Why Would ISIS Claim The Russian KGL-9268 Crash?

Iraqi Shiite fighters from the Popular Mobilisation units, fighting alongside Iraqi government forces, display, upside down, the flag of the Islamic State (IS) group during a military operation aimed at the centre of Baiji, some 200 kilometres north of Baghdad on October 19, 2015. Iraqi forces advanced on three fronts against the Islamic State group, flushing out pockets of resistance in and around Baiji and closing in on Ramadi and Hawijah, officers said. AFP PHOTO / AHMAD AL-RUBAYE (Photo credit should read AHMAD AL-RUBAYE/AFP/Getty Images)
Source: AHMAD AL-RUBAYE/AFP/Getty Images

An Egyptian arm of the militant group ISIS claimed responsibility for the Russian jetliner that crashed Saturday in Egypt's Sinai Peninsula. Those claims were promptly rejected by both Egyptian and Russian officials, who said there was no evidence that any weapons brought down the Airbus A321-200 carrying 224 passengers and crew members, most of whom were Russian nationals. But why would ISIS take responsibility of downing a Russian jetliner in the first place?

In a tweet sent out by an ISIS-related Twitter account, the militant group claimed the plane crash was in response to the recent Russian airstrikes on ISIS insurgents in Syria. "The soldiers of the caliphate succeeded in bringing down a Russian plane," the tweeted statement read, via Agence France-Presse.

The Assad-backed Russian airstrikes were controversial from the start. Russia began its military offensive in Syria on Sept. 30, as part of its intervention of the ongoing Syrian Civil War. The Russian airstrikes have been supported by the Syrian military and President Bashar al-Assad, but criticized by the U.S. government. Shortly after Russia launched its first airstrike campaign in northwest Syria, President Obama publicly condemned Russia's intervention, claiming it would only empower ISIS militants.

The Obama administration, as well as Syrian opposition groups, feared that the Russian military would not only attack ISIS sites, but also opponents of the Assad regime. The U.S. government, of course, does not support Assad, while the Kremlin has long been a backer of the Syrian president.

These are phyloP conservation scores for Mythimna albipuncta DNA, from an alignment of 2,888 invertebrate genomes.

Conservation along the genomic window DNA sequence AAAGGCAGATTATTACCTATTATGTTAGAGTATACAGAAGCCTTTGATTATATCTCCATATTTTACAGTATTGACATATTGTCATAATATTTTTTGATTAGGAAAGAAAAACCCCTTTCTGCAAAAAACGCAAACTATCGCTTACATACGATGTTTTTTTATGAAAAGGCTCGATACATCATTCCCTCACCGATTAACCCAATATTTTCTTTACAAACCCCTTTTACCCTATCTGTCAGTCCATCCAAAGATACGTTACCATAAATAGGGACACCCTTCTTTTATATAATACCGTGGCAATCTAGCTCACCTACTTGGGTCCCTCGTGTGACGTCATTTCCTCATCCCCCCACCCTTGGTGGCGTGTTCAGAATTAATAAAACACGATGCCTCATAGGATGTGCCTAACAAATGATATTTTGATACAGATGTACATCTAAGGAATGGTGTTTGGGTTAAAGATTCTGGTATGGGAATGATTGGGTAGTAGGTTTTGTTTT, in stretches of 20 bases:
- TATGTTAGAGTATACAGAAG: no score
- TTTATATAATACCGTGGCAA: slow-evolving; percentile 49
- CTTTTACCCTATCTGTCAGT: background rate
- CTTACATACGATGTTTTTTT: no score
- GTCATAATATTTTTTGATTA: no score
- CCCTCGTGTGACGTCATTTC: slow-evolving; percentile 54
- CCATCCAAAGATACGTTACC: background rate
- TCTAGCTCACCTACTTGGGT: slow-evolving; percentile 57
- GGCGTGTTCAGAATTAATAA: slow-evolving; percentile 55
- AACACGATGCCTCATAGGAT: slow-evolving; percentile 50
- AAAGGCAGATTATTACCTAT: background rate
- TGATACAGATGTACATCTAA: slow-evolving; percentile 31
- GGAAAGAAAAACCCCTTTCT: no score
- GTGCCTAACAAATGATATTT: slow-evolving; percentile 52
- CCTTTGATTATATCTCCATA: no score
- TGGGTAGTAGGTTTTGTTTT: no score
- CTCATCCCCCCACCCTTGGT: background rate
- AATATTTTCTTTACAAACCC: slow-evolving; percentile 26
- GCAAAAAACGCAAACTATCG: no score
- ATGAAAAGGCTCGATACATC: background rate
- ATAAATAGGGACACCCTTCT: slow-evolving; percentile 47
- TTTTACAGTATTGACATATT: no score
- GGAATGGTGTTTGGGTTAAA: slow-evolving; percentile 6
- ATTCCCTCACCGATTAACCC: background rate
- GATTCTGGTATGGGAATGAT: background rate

"The problem here is Assad and the brutality that he's inflicted on the Syrian people, and it has to stop," Obama said at a White House press conference in early October. "We're not going to co-operate with a Russian campaign to destroy anyone who is disgusted and fed up with Assad."

But the Russian airstrikes have continued over the last month, their intensity magnifying. According to Al Jazeera, roughly 150 Syrians were killed in Russian airstrikes and raids on Friday. The raids were reportedly conducted in the major city of Aleppo, while airstrikes were carried out in the outlying areas. An airstrike also hit a marketplace in Douma, just outside of Damascus, on Friday, killing more than 60 people and wounding dozens of others.

An officer with the Syria Civil Defense told Al Jazeera that Douma does not have any terrorists or armed forces. "There are only civilians here - no army and no opposition forces," the officer told the news source. "Residents do not permit any armed person in this area."

On Saturday, U.S. Secretary of State John Kerry and his colleagues warned that Russia will risk exacerbating the Syrian Civil War and further fueling ISIS and its animosity. As the Russian offensive continues in Syria in support of Assad, the U.S. government announced it will send in a small group of special forces to focus on fighting ISIS — and only ISIS.

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